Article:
#4 – Sauron

sauron

Unfortunately, I couldn’t find the artist for this particular piece, but it is an interesting representation of Sauron before he lost the power to change his form and appearance. An interesting facet of The Lord of the Rings is that Sauron himself never actually appears. In many ways, this is just good storytelling, as getting too close to an antagonist, particularly one that is supposed to be as powerful as Sauron, can ruin the mystery and dread that an antagonist possesses. Still, Sauron is an intriguing figure: a shapeshifter (in the past) and master of illusion and deception that is able to bring whole peoples under his sway. He brought down the mighty kingdom of Numenor just by playing on the fears and pride of its kings. He took the field of battle against the mightiest of heroes in the Battle of the Last Alliance. All this makes me infatuated with the idea of actually confronting Sauron one day in the game. I know this never happened in the story, but imagine the fear you would feel when Sauron himself hit the table! I feel that this would be the perfect swan song for the game when it is finally coming to a close: a showdown with Sauron for the ages.

#5 – Frodo Lives!

orcs

This painting, by Alan Lee, depicts Gorbag and Shagrat, the two orcs that come across Frodo’s body after he was poisoned by Shelob. Orcs are a fundamental part of Tolkien’s world, and they have been wholeheartedly adopted by countless fantasy authors as the go-to baddies of choice. However, readers get very few glimpses into the world of orcs in The Lord of the Rings, which is why I love the scene where Frodo and Sam have to blend into an orc formation in Mordor and are almost caught. This makes me think, and bear with me here because I’m about to shoot off into the outer limits of speculation, that an amazing scenario could be built around one player having to infiltrate an orc band (using a disguise, of course). Imagine having to act as an “enemy” and attack helpless villages or even take on other players. You could break your cover at any time, but if you do this too early, it would make the whole scenario incredibly difficult. Perhaps you could sabotage your orc “comrades”, but at the risk of discovery. This would make for a tense and gripping quest, and unlike anything LOTR LCG players have experienced so far.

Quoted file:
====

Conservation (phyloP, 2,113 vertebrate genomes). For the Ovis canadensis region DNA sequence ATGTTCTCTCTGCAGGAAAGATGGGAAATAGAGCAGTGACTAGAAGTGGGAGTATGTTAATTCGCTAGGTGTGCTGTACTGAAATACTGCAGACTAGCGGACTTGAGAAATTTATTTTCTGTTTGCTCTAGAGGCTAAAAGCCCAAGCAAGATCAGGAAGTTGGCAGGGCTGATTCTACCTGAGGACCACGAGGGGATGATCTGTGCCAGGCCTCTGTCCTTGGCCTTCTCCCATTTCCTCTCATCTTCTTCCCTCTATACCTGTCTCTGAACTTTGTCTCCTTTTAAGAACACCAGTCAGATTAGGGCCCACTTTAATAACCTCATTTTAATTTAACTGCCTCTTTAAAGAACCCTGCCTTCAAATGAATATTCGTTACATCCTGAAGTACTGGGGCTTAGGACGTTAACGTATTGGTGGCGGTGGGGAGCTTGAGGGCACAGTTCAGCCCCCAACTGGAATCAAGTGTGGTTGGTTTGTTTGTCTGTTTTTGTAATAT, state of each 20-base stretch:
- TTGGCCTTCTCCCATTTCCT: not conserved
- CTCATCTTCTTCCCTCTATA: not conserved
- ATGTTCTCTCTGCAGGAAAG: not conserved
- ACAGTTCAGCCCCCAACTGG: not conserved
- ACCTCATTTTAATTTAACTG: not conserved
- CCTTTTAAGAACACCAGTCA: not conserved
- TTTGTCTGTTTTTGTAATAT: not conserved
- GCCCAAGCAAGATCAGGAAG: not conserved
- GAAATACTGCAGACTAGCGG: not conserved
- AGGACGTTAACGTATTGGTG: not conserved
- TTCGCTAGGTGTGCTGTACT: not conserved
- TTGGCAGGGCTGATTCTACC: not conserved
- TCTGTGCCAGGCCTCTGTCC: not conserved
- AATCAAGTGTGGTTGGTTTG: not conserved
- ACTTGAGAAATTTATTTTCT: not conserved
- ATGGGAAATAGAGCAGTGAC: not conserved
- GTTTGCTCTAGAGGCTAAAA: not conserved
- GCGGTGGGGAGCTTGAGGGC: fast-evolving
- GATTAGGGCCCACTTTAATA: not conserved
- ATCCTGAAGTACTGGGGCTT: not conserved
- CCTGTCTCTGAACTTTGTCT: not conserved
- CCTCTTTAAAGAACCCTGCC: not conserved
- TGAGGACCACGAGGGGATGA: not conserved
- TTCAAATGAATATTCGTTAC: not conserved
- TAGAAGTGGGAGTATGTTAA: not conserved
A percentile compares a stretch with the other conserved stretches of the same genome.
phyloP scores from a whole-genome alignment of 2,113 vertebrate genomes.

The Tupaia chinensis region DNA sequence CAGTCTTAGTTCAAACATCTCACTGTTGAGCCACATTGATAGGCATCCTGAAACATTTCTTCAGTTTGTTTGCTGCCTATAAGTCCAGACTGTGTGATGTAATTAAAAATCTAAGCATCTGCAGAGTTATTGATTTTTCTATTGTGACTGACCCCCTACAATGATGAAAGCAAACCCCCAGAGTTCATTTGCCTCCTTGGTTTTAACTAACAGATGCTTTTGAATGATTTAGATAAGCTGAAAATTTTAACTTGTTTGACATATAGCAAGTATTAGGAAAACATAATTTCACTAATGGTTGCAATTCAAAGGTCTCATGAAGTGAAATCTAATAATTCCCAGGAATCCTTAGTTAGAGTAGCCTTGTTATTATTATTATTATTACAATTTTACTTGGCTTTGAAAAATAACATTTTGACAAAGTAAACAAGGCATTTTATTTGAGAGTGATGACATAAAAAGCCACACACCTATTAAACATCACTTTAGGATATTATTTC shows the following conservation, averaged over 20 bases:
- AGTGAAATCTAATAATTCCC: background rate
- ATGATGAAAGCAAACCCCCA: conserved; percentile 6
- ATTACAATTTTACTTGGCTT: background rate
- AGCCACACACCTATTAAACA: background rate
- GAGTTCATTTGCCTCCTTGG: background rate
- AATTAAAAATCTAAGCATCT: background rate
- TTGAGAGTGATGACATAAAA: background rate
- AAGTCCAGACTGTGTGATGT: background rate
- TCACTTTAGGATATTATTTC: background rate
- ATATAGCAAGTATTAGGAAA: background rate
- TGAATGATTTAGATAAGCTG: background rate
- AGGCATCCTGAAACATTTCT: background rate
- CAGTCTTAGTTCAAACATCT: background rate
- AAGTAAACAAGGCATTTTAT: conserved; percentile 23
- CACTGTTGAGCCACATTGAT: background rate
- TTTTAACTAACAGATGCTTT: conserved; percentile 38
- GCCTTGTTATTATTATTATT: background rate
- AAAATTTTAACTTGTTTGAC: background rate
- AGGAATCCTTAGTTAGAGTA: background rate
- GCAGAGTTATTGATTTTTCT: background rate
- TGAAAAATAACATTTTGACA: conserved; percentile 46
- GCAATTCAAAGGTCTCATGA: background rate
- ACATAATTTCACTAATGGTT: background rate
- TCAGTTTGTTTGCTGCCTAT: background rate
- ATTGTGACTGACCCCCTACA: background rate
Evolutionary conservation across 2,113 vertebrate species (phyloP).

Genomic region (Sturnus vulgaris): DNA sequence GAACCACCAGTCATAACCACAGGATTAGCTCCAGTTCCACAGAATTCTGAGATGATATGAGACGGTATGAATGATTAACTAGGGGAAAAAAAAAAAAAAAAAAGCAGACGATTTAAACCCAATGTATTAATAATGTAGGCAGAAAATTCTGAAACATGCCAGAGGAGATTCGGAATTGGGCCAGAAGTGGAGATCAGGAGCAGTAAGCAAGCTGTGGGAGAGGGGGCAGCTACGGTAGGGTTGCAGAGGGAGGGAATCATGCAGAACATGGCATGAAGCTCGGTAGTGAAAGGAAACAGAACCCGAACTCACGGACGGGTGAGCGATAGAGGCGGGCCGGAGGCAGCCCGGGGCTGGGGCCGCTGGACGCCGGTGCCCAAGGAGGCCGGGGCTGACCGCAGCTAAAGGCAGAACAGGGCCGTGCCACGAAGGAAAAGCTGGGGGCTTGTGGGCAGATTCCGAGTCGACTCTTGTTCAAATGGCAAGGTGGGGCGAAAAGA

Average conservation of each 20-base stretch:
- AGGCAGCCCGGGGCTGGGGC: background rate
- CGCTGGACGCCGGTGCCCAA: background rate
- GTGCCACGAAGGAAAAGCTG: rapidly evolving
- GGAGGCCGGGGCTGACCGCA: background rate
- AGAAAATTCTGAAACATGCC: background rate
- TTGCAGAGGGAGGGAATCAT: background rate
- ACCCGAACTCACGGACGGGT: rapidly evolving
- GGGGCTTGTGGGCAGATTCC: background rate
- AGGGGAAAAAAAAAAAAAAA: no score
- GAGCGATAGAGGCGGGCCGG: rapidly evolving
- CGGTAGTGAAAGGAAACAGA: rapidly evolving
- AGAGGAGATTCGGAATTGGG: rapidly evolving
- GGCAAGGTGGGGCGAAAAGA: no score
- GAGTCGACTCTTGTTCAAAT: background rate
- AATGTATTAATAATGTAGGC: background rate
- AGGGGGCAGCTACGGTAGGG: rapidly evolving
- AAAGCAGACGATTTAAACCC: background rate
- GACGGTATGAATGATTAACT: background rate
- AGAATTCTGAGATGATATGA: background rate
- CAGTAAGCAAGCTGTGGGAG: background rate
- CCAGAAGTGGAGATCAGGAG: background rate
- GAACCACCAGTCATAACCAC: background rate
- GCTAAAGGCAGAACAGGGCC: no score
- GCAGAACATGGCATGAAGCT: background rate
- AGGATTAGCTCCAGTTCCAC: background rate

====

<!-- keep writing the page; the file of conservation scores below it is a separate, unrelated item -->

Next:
That’s it for now. Perhaps the siren song of scenario creation is calling me once more… I hope you’ve enjoyed some brilliant art and some wild speculation. Until next time…

Advertisements

From → Wild Speculation

4 Comments
  1. Noccus permalink

    Great choices on the art.
    I love the first two pictures of the 1st age.

    And the quest idea you describe at point 5 is simply full of win!
    I want this to happen as a quest mechanic. It sounds awesome!
    FFG reads this blog, so make it happen Caleb!
    Listen to Ian here!

  2. faith_star83 permalink

    Very nice article! I am not really good when it comes to Middle-earth Lore, so I enjoyed your exploration. I also think you have some nice ideas for future quests / expansions…let’s hope Caleb from FFG reads this blog, too. I would love to infiltrate an orc camp in the near future!

  3. sweetnesswhachacha permalink

    Thanks for the art! There is so much for Tolkiens world, and so much of it is amazing!

Trackbacks & Pingbacks

  1. Tolkien – The Seven Deadly Sins I : Pride | The Leather Library

Leave a Reply

Fill in your details below or click an icon to log in:

WordPress.com Logo

You are commenting using your WordPress.com account. Log Out / Change )

Twitter picture

You are commenting using your Twitter account. Log Out / Change )

Facebook photo

You are commenting using your Facebook account. Log Out / Change )

Google+ photo

You are commenting using your Google+ account. Log Out / Change )

Connecting to %s

%d bloggers like this: